Sidewalk obstruction is ADA violation, says disabled advocate
RED BANK - An advocate for the disabled has complained to the borough about a Maple Avenue restaurant's sidewalk dining arrangement, saying that the dining area obstructs pedestrian access and is in violation of federal Americans with Disabilities Act requirements.
In April, the borough council approved outdoor dining for Buona Sera restaurant on Maple Avenue, despite the objections of two council members and one resident who raised concerns at that time about blocking the public access to the sidewalk.
Last week, Carolyn Schwebel, executive director of a disabled advocacy group known as the Equalizers, said she has contacted the borough administrator about the sidewalk obstruction, which she said could very possibly lead to a federal lawsuit if it is not corrected.
Schwebel's organization successfully participated in a prior suit against the borough for ADA violations in public buildings.
Schwebel said her husband went to the restaurant and night club at 50 Maple Avenue, which wraps around Maple to Monmouth Street, and measured the Maple Avenue area where the tables are located to see if it meets the requirements set by the federal Americans with Disabilities Act.
"It's not even 'close, kind of,'" Schwebel said about the table placements and the available space for those seeking to pass along the sidewalk.
Under the American with Disabilities Act (ADA), there should be a minimum of three feet of unobstructed walkway to allow pedestrians, including the disabled who may need the assistance of a wheelchair or crutches, to pass. When the measurements were taken recently, Schwebel said, at some points there was as little as 28 inches. "And that is with the tables pushed up against the wall," she said.
Compounding the problem on the Maple Avenue restaurant frontage, are the awning poles planted into the sidewalk's cement and the large planters by curbside, Schwebel noted. "It's all very scenic," she said, "but it does get in the way."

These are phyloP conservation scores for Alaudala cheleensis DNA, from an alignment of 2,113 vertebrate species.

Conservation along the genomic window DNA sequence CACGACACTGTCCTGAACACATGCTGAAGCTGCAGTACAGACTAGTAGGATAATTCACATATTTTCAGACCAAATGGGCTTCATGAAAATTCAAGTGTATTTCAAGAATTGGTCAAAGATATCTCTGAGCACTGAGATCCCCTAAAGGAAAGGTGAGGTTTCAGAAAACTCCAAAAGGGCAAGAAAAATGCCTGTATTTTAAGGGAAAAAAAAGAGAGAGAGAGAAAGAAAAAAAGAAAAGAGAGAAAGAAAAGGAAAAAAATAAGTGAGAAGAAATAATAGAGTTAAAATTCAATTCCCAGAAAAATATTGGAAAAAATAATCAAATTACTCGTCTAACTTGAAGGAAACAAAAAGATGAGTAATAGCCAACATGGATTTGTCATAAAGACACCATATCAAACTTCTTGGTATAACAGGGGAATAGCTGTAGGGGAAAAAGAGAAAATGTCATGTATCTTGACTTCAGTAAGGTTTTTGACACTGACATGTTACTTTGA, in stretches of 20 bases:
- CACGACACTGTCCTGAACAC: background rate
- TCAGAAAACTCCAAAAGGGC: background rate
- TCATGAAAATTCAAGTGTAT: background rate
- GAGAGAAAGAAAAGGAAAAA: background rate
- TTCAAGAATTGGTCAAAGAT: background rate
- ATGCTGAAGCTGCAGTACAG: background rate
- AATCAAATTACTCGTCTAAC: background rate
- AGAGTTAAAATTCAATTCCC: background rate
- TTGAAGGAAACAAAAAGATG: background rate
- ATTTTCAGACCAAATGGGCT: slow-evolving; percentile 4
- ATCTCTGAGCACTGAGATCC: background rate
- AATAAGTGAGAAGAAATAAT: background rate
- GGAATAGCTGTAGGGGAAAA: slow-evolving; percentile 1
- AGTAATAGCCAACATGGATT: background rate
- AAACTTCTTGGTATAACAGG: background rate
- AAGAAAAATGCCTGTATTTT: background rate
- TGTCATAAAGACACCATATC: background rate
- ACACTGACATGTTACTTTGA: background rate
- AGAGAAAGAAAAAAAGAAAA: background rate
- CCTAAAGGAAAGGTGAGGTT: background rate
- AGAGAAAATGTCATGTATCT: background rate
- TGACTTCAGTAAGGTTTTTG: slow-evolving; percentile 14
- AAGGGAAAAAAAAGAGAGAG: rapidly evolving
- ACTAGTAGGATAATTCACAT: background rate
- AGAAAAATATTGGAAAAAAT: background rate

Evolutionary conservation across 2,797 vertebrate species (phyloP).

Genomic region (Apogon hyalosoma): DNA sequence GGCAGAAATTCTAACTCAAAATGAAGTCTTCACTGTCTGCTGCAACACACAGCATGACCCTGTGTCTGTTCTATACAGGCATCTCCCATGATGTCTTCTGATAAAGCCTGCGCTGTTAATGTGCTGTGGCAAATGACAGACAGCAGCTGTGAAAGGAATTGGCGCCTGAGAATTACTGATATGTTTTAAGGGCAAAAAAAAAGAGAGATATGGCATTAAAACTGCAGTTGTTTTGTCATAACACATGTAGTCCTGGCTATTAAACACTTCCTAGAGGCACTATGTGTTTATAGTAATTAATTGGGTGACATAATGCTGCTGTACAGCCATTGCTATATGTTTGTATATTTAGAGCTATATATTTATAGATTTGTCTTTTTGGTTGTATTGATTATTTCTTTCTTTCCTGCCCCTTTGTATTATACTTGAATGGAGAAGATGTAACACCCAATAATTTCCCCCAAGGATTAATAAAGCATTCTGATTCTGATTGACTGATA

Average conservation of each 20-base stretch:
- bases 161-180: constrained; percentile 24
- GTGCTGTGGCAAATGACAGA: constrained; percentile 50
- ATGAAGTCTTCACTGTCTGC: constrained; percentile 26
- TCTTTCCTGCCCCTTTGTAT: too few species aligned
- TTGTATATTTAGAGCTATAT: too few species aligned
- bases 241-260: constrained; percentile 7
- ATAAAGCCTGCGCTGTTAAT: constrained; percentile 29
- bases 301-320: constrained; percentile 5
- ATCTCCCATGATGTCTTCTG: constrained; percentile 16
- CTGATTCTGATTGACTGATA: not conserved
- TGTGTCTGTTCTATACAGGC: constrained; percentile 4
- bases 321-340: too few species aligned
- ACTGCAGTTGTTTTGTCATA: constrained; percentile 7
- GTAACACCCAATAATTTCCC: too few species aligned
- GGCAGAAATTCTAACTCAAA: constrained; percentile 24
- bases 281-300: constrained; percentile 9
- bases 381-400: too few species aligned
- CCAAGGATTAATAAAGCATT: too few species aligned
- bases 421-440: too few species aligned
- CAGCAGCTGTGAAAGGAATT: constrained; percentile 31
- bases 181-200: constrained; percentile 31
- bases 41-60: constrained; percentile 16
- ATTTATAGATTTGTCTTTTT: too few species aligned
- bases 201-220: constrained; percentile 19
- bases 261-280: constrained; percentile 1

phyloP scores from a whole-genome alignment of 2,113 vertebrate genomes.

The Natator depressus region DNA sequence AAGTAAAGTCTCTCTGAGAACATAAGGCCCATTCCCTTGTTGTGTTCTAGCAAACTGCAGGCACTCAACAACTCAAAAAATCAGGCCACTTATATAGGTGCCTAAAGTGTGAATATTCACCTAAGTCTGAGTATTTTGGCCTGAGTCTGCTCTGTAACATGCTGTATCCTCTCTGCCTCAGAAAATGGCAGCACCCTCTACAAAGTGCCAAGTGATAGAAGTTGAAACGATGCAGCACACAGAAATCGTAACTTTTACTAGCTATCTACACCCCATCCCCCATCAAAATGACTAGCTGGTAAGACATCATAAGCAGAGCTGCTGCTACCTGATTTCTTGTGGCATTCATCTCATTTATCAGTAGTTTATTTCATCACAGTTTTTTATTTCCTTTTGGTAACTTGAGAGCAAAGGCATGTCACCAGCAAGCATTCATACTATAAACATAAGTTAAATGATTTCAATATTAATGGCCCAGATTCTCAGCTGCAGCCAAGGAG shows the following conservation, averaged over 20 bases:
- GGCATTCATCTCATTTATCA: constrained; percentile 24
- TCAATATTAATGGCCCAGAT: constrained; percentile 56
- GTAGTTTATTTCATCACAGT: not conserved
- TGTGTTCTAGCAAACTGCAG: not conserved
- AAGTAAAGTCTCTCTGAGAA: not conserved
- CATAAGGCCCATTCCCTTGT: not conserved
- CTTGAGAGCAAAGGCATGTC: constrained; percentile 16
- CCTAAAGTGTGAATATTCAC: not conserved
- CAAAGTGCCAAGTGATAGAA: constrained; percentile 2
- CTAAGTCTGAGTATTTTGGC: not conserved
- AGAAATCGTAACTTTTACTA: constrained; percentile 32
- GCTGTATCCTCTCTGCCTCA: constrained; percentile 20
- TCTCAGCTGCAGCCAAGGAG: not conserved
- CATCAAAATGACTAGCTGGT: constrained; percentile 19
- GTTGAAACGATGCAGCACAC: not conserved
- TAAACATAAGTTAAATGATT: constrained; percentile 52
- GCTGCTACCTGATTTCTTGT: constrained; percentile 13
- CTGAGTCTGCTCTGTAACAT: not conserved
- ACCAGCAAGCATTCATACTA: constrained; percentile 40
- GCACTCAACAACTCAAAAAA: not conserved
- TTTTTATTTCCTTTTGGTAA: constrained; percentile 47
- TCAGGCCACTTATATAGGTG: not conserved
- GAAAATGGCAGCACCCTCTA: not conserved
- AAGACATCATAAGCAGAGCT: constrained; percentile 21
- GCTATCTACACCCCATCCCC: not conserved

At the April 27 meeting, the borough council voted 4-2 to renew the restaurant's application for outdoor dining. The previous year there was a similar debate about the number of tables that should be allowed on that stretch of sidewalk along Maple Avenue, which is State Highway 35, a heavily traveled thoroughfare.
The proposed two areas of four tables had one council member, Kathleen Horgan, say, "I think it is too much, personally," and with Councilwoman Sharon Lee, the other dissenting vote, saying, "I'd like to see three tables."
Mayor Pasquale Menna this week said he has not been in contact with Schwebel or reviewed her information, which, according to Menna, includes video of the restaurant on some evenings, but, "I don't disbelieve her."
Along with Schwebel's concerns, Menna said, "I've heard from some other people who also have some challenges, not malcontents, but those who have some really legitimate issues."
"We may have to pull the permit on those tables," and insist that the restaurant and nightspot use the smaller café style tables intended for two people, Menna said.
Schwebel has yet to hear back from administrator Stanley Sickels, who did not return calls for this story. And while she hopes it can be rectified, if it isn't, "I may have to go back to the DOJ [the United States Department of Justice]."
"I know if we send it to the DOJ they will find them in violation," though, Schwebel acknowledged, it would take quite some time.
"It will be resolved," Menna insisted. "The last thing we want to do is not comply with ADA."
Schwebel described the Equalizers as a national loose-knit organization that advocates for the rights of the disabled, especially as it relates to compliance with ADA, the 1990 federal act that required accommodations be made for the disabled in public areas.
Most recently, according to Schwebel, the Equalizers reached a significant settlement with the owners of Pier Village, a residential and retail development on the Long Branch oceanfront.
In 2000, the group filed a complaint with the federal Department of Justice alleging Red Bank failed to meet the ADA requirements for its public buildings including the then recently constructed municipal complex, 90 Monmouth Street, and the public library, 84 West Front Street. According to Natalie Sinicrope, a DOJ investigator for the department's Disability Rights Section, the borough and the department reached a settlement in October 2002, agreeing to make seven borough-owned facilities more handicap accessible, as well as providing other accommodations.
Christopher Mariani, the restaurant's owner, did not return a phone call by press time Wednesday afternoon.